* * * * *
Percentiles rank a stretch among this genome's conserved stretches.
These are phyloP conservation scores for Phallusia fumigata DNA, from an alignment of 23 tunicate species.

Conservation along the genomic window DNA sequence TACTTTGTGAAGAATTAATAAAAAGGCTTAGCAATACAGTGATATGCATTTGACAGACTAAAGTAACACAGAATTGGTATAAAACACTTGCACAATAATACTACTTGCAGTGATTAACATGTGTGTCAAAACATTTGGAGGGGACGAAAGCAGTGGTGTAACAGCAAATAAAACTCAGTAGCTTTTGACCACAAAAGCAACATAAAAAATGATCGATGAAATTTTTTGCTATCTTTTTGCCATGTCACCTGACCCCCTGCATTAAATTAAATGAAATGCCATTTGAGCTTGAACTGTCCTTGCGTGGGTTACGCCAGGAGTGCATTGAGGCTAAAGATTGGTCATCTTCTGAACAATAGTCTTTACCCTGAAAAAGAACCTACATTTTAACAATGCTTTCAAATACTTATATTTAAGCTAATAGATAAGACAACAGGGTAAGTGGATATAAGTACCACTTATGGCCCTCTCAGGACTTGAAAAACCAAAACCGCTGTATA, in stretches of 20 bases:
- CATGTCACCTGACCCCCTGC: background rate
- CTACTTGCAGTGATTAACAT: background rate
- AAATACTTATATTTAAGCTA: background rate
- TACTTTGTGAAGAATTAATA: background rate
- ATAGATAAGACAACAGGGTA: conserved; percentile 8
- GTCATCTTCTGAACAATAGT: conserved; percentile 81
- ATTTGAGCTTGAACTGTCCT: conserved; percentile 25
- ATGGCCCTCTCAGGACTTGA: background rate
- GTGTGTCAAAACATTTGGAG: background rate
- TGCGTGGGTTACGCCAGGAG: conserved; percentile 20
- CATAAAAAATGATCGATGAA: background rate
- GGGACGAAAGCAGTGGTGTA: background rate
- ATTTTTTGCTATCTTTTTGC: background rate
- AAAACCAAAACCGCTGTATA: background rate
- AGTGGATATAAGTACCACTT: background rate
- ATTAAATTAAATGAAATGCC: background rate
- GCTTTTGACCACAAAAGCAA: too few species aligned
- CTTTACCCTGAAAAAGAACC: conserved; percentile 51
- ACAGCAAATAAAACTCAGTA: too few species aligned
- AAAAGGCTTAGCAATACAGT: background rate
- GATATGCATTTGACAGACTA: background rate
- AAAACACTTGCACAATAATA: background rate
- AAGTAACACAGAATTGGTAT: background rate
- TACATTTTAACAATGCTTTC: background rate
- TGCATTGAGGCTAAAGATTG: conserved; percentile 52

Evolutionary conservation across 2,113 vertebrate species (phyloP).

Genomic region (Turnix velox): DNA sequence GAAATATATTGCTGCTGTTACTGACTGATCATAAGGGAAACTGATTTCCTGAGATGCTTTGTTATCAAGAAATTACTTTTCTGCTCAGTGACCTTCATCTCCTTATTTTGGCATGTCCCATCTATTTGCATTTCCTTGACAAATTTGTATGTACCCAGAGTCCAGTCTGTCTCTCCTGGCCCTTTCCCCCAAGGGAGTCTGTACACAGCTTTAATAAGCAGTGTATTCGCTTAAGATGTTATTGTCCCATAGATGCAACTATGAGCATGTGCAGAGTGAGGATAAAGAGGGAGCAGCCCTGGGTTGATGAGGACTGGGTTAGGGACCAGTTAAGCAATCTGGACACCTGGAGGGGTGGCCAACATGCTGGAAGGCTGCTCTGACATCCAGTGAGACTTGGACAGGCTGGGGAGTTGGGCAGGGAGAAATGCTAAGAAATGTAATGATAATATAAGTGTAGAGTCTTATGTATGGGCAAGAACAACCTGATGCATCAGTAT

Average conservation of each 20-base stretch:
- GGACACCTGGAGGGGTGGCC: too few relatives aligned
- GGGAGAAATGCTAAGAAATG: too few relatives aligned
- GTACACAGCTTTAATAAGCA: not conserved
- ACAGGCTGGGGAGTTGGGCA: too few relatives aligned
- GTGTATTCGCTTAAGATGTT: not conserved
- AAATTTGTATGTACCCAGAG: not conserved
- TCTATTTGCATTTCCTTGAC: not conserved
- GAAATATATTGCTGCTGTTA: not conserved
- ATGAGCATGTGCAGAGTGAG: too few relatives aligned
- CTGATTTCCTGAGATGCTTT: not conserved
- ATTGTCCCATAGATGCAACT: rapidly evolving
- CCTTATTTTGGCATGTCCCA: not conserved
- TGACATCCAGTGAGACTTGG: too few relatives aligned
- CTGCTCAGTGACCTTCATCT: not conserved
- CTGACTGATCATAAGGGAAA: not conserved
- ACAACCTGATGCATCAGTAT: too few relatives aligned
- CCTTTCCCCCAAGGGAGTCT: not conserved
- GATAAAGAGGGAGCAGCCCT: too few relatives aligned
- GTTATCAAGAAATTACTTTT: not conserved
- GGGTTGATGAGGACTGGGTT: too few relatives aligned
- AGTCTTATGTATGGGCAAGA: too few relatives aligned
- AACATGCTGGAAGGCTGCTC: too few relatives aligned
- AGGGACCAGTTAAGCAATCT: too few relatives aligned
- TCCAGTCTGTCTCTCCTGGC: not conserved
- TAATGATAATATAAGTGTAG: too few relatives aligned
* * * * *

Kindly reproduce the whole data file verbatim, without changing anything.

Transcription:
Percentiles rank a stretch among this genome's conserved stretches.
These are phyloP conservation scores for Phallusia fumigata DNA, from an alignment of 23 tunicate species.

Conservation along the genomic window DNA sequence TACTTTGTGAAGAATTAATAAAAAGGCTTAGCAATACAGTGATATGCATTTGACAGACTAAAGTAACACAGAATTGGTATAAAACACTTGCACAATAATACTACTTGCAGTGATTAACATGTGTGTCAAAACATTTGGAGGGGACGAAAGCAGTGGTGTAACAGCAAATAAAACTCAGTAGCTTTTGACCACAAAAGCAACATAAAAAATGATCGATGAAATTTTTTGCTATCTTTTTGCCATGTCACCTGACCCCCTGCATTAAATTAAATGAAATGCCATTTGAGCTTGAACTGTCCTTGCGTGGGTTACGCCAGGAGTGCATTGAGGCTAAAGATTGGTCATCTTCTGAACAATAGTCTTTACCCTGAAAAAGAACCTACATTTTAACAATGCTTTCAAATACTTATATTTAAGCTAATAGATAAGACAACAGGGTAAGTGGATATAAGTACCACTTATGGCCCTCTCAGGACTTGAAAAACCAAAACCGCTGTATA, in stretches of 20 bases:
- CATGTCACCTGACCCCCTGC: background rate
- CTACTTGCAGTGATTAACAT: background rate
- AAATACTTATATTTAAGCTA: background rate
- TACTTTGTGAAGAATTAATA: background rate
- ATAGATAAGACAACAGGGTA: conserved; percentile 8
- GTCATCTTCTGAACAATAGT: conserved; percentile 81
- ATTTGAGCTTGAACTGTCCT: conserved; percentile 25
- ATGGCCCTCTCAGGACTTGA: background rate
- GTGTGTCAAAACATTTGGAG: background rate
- TGCGTGGGTTACGCCAGGAG: conserved; percentile 20
- CATAAAAAATGATCGATGAA: background rate
- GGGACGAAAGCAGTGGTGTA: background rate
- ATTTTTTGCTATCTTTTTGC: background rate
- AAAACCAAAACCGCTGTATA: background rate
- AGTGGATATAAGTACCACTT: background rate
- ATTAAATTAAATGAAATGCC: background rate
- GCTTTTGACCACAAAAGCAA: too few species aligned
- CTTTACCCTGAAAAAGAACC: conserved; percentile 51
- ACAGCAAATAAAACTCAGTA: too few species aligned
- AAAAGGCTTAGCAATACAGT: background rate
- GATATGCATTTGACAGACTA: background rate
- AAAACACTTGCACAATAATA: background rate
- AAGTAACACAGAATTGGTAT: background rate
- TACATTTTAACAATGCTTTC: background rate
- TGCATTGAGGCTAAAGATTG: conserved; percentile 52

Evolutionary conservation across 2,113 vertebrate species (phyloP).

Genomic region (Turnix velox): DNA sequence GAAATATATTGCTGCTGTTACTGACTGATCATAAGGGAAACTGATTTCCTGAGATGCTTTGTTATCAAGAAATTACTTTTCTGCTCAGTGACCTTCATCTCCTTATTTTGGCATGTCCCATCTATTTGCATTTCCTTGACAAATTTGTATGTACCCAGAGTCCAGTCTGTCTCTCCTGGCCCTTTCCCCCAAGGGAGTCTGTACACAGCTTTAATAAGCAGTGTATTCGCTTAAGATGTTATTGTCCCATAGATGCAACTATGAGCATGTGCAGAGTGAGGATAAAGAGGGAGCAGCCCTGGGTTGATGAGGACTGGGTTAGGGACCAGTTAAGCAATCTGGACACCTGGAGGGGTGGCCAACATGCTGGAAGGCTGCTCTGACATCCAGTGAGACTTGGACAGGCTGGGGAGTTGGGCAGGGAGAAATGCTAAGAAATGTAATGATAATATAAGTGTAGAGTCTTATGTATGGGCAAGAACAACCTGATGCATCAGTAT

Average conservation of each 20-base stretch:
- GGACACCTGGAGGGGTGGCC: too few relatives aligned
- GGGAGAAATGCTAAGAAATG: too few relatives aligned
- GTACACAGCTTTAATAAGCA: not conserved
- ACAGGCTGGGGAGTTGGGCA: too few relatives aligned
- GTGTATTCGCTTAAGATGTT: not conserved
- AAATTTGTATGTACCCAGAG: not conserved
- TCTATTTGCATTTCCTTGAC: not conserved
- GAAATATATTGCTGCTGTTA: not conserved
- ATGAGCATGTGCAGAGTGAG: too few relatives aligned
- CTGATTTCCTGAGATGCTTT: not conserved
- ATTGTCCCATAGATGCAACT: rapidly evolving
- CCTTATTTTGGCATGTCCCA: not conserved
- TGACATCCAGTGAGACTTGG: too few relatives aligned
- CTGCTCAGTGACCTTCATCT: not conserved
- CTGACTGATCATAAGGGAAA: not conserved
- ACAACCTGATGCATCAGTAT: too few relatives aligned
- CCTTTCCCCCAAGGGAGTCT: not conserved
- GATAAAGAGGGAGCAGCCCT: too few relatives aligned
- GTTATCAAGAAATTACTTTT: not conserved
- GGGTTGATGAGGACTGGGTT: too few relatives aligned
- AGTCTTATGTATGGGCAAGA: too few relatives aligned
- AACATGCTGGAAGGCTGCTC: too few relatives aligned
- AGGGACCAGTTAAGCAATCT: too few relatives aligned
- TCCAGTCTGTCTCTCCTGGC: not conserved
- TAATGATAATATAAGTGTAG: too few relatives aligned